How does one handle a romantic bump — by unfollowing or unfriending someone or living with a sense of hurt?
After a breakup there is an emotional Tsunami that engulfs us in anxiety, depression, low self-esteem and the sort. In general, humans like sympathy and so after a breakup we don’t feel ready to get right back out there in the rosy world of dating; we don’t want our ex to be either. Checking someone’s social media makes you feel like you can peek into their lives, without being a part of their lives. So we check their social media to see how they’re doing after the breakup — are they as broken as we are? Also doing this gives us a superficial sense of belonging to their world that we are no longer a part of.
The problem is everyone handles a breakup differently and relationships hold different values to each individual. Just because you access their social media and assume they’re having the time of their lives, it does not mean they really are. But at the end of the day this has nothing to do with you. So checking on the ex or having their existence on your social media accounts can only aggravate the pain and the hurt; making the task of moving on even more brutal.
Chennai based novelist and poet Sharanya Manivannan took to twitter recently to express how unfollowing / unfriending someone on her social media account has helped her mental well being. She also stressed on the importance of doing so in order to have a healthy sense of self esteem. Her tweet instantly struck a chord among the netizens who were able to relate to it.
“I think many of us use social media platforms today for our work, so it can be really difficult to get offline no matter what. But social media can be a trigger when it comes to romantic disappointment. When I was younger, I’d only remove someone from my list if I really wanted to have nothing more to do with them, but of late I’ve discovered the quick-healing powers of removing someone whom you’re not quite over yet, but whose online visibility is triggering. A couple of months ago, I unfollowed someone who had rejected me (well, that’s my side of the story, anyway!) because posts about their glamorous lifestyle kept reminding me that they saw me as - and worse, made me feel - inadequate. It had an immediate, positive effect on me, freeing my thoughts up so they no longer feature as often. The best part is that the memory of how bad I used to feel when I saw their social media feeds has kept me from even taking a curious peek. Out of sight, out of mind.” Sharanya told DC.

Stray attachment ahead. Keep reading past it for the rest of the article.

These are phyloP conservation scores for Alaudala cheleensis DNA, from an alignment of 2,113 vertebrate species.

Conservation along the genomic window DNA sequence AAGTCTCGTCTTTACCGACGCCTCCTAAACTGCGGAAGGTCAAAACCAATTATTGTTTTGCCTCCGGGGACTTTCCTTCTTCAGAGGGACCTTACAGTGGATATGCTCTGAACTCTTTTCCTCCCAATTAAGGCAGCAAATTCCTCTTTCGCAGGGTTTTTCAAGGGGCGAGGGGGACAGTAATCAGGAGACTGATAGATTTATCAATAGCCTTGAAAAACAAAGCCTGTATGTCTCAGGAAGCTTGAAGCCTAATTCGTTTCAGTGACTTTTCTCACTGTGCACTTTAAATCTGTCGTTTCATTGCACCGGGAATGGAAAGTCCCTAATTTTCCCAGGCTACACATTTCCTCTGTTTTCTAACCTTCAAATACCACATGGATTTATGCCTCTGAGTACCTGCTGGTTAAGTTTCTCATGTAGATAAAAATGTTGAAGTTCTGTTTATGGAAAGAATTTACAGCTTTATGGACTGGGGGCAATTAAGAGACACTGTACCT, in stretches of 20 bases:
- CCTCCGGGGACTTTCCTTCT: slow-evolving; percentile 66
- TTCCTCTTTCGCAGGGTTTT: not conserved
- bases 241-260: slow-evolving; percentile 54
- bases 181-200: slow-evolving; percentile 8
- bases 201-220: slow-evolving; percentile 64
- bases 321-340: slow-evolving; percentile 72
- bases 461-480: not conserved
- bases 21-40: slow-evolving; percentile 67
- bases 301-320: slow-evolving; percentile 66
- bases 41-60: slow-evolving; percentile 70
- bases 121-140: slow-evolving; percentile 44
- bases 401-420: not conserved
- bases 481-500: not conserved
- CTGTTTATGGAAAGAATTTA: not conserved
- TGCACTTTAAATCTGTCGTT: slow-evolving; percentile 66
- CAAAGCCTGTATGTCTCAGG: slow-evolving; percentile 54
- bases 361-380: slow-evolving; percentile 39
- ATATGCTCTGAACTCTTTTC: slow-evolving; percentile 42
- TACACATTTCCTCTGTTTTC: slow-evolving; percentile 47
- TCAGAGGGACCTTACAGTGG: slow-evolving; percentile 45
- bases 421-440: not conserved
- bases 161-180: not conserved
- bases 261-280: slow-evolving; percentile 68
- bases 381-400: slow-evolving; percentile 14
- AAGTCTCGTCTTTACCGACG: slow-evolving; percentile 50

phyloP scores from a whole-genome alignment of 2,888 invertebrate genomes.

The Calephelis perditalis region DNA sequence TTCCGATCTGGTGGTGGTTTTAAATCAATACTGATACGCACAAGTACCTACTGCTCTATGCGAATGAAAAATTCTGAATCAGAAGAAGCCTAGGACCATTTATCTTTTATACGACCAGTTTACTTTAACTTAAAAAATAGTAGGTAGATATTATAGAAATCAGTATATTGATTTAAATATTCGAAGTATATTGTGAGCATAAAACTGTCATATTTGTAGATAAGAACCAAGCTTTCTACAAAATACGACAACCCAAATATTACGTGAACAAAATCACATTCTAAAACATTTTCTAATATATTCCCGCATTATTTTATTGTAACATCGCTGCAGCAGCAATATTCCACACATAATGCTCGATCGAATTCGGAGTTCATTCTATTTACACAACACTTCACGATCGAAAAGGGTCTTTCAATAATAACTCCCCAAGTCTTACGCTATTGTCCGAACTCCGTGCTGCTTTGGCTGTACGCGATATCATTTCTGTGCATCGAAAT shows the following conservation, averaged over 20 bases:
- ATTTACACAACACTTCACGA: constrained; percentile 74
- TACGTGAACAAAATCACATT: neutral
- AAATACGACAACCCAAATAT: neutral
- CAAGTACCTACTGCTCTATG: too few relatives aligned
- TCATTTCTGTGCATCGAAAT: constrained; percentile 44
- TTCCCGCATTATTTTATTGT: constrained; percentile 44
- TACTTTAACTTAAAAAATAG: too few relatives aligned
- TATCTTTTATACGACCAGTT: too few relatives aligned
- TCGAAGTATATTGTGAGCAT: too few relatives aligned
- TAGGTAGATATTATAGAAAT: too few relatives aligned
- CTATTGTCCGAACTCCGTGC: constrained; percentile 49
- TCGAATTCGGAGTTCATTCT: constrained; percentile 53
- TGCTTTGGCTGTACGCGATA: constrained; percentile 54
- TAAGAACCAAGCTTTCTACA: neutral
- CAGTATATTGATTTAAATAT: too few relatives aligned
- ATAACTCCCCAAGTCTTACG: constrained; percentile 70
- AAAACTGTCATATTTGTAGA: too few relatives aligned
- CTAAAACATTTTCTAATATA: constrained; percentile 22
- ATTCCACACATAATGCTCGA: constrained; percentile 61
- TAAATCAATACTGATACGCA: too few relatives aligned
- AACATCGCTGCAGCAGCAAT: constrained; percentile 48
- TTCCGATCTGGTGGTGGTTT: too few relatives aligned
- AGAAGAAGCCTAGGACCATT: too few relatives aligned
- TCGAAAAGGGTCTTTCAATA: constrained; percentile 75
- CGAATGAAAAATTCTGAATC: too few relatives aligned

City psychiatrist Dr. Vivian Kapil is of the opinion that in this digital age people feel virtual identity is as significant as their true identity.
“We commonly encounter a lot of hatred, negativity in the social media. Social media confers people a barrier/cloak wherein they can act or express themselves in ways unlike their real self. Hence under the cover of this, people indulge in a barrage of abuses wherein they displace their repressed frustrations in their own lives on someone else online.
Encountering such comments can definitely be detrimental for someone who is sensitive and this can also affect their self esteem, make them feel vulnerable, emotionally drained — individuals who place undue emphasis on self-worth based on the opinion of others. Such individuals can definitely feel better when they unfollow or unfriend someone who makes them feel miserable consistently provided it”s not an impulsive decision based on a emotional situation,” he explains.
Aswin Shankaran, student of VIT Chennai and an author, begs to differ. “Blocking for ending a relationship is really not a good idea so to speak if a man and a woman were in a relationship. Not seeing an ex and blocking them is definitely going to put youngsters to more pressure. It’s really not a positive thing to block someone who you have known for a long time or been in a relationship. It is like disrespecting your own choice of picking someone sometime in your life and insulting the value of the emotion that relationship had,” he says.
“Two people can positively depart and stay in touch to wish each other and 5 to 6 years down the line they would hardly even matter to us. To cope with blocking, the only way is to go there and reach up to greater heights for the same person who blocked you to follow you on your social media pages. If youngsters have this mindset towards life this really won’t matter,” he adds.
Keerthana S Anand, a student of SSN seems to echo Sharanya’s thought on the issue. “I personally think blocking people helps with moving on faster. You always have a soft corner for those special people no matter what evil they did. Seeing them happy while you are picking up your broken pieces is more traumatising. And you are always eager to know what’s going on in their lives, information that you are well off without knowing. I do agree that moving on happens only when you no longer care. No happiness no sadness no anger no resentment, absolutely zero emotions when you see them. That’s very hard to achieve, especially when they keep popping up often in notifications and feeds,” she states.
It does appear opinion has tended to favour unfriending someone, who is seen as an offender, as a way of finding peace and allowing time to heal the hurt.